Ferris’ dream was realized when he and his wife opened Cool Runnings in downtown Portland. It was a slice of what Cal had fallen in love with so many years ago; the feel, the atmosphere, and the food of the Islands.
Cool Runnings was a huge success, receiving rave reviews from local publications and drawing customers from all walks of life. “There was always a line out the door,” Ferris says. But when new laws regulating hood vent systems came into effect in Oregon, Cal’s landlord was unwilling to pay for the upgrades. With Cal unable to afford them, the restaurant was forced to close its doors.
But Portland’s loss was Humboldt’s gain. Cal served a popular condiment at every table in Cool Runnings; a sweet, spicy sauce that patrons put on almost everything. It was so popular that people began asking to buy jars of it.
Bixler had purchased the Humboldt Hotsauce domain name a few years earlier, and when he pitched the idea to Cal over Thanksgiving dinner in 2006, the pieces of the puzzle fell into place. Adapted from Cool Runnings’ table condiment, reminiscent of the Islands, Humboldt Hotsauce’s Habanero-Mango sauce was born.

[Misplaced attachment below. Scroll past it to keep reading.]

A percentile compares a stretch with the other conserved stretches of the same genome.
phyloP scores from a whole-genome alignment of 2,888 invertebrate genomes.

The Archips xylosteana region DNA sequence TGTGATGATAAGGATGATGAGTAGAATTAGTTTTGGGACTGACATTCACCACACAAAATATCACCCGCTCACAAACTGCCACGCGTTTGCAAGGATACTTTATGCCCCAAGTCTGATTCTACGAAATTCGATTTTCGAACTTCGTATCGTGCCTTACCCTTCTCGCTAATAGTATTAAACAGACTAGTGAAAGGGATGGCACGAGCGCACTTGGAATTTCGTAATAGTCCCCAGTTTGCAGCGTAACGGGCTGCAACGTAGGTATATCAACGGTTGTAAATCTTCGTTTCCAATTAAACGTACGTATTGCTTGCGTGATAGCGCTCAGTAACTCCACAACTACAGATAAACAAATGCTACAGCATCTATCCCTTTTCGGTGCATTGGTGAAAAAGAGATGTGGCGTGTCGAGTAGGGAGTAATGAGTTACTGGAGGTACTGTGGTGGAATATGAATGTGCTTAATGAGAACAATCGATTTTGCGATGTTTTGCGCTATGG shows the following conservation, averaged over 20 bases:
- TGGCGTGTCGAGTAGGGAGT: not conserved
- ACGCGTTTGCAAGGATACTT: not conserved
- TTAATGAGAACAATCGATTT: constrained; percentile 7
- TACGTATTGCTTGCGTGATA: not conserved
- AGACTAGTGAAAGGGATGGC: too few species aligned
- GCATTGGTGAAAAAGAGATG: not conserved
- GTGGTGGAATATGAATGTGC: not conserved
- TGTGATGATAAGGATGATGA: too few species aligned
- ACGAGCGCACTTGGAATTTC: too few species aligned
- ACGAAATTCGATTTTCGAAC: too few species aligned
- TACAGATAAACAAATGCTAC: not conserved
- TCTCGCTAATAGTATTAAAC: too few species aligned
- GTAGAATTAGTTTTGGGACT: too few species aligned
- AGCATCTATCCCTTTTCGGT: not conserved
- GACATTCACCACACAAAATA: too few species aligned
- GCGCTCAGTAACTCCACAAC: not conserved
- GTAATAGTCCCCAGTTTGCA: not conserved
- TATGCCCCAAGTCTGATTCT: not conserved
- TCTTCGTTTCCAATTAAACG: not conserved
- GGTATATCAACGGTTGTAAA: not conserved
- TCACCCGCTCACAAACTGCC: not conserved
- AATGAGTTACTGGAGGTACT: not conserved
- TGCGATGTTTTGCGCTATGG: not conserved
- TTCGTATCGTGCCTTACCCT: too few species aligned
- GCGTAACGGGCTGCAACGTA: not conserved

Cal was once again calling Humboldt County home, and when it came time for them to form the company, the Humboldt ethos of community and social responsibility came through in their business model.
“As a company, we’re going to have ethics,” says Bixler. “We’re going to do things right.” This includes their “farm-to-table” philosophy. Every bottle is all-natural, vegan, GMO-free, gluten-free, and preservative-free. It hasn’t always been easy in a world saturated with high-fructose corn syrup and unlabeled GMO’s, and there have been opportunities to cut corners.
“Our first co-packer (a production and packaging company) we called, I started telling them our recipe,” says Bixler. “I said, ‘Okay, first we caramelize the onions.’ They said ‘Caramelize the onions? No, no, we just throw everything into the vat and you get what you get.’” They went in another direction.
Eventually Daniel called back Sonoma Gourmet, a co-packer who initially said they wouldn’t be able to produce such small orders. “I sent him some samples, and he called me back and said ‘This is a great product, let’s do business.’”
Their first order was for 65 cases. “It was thrilling and scary…we delivered it ourselves,” says Bixler. “Before we knew it, we were in 45 stores in Humboldt.”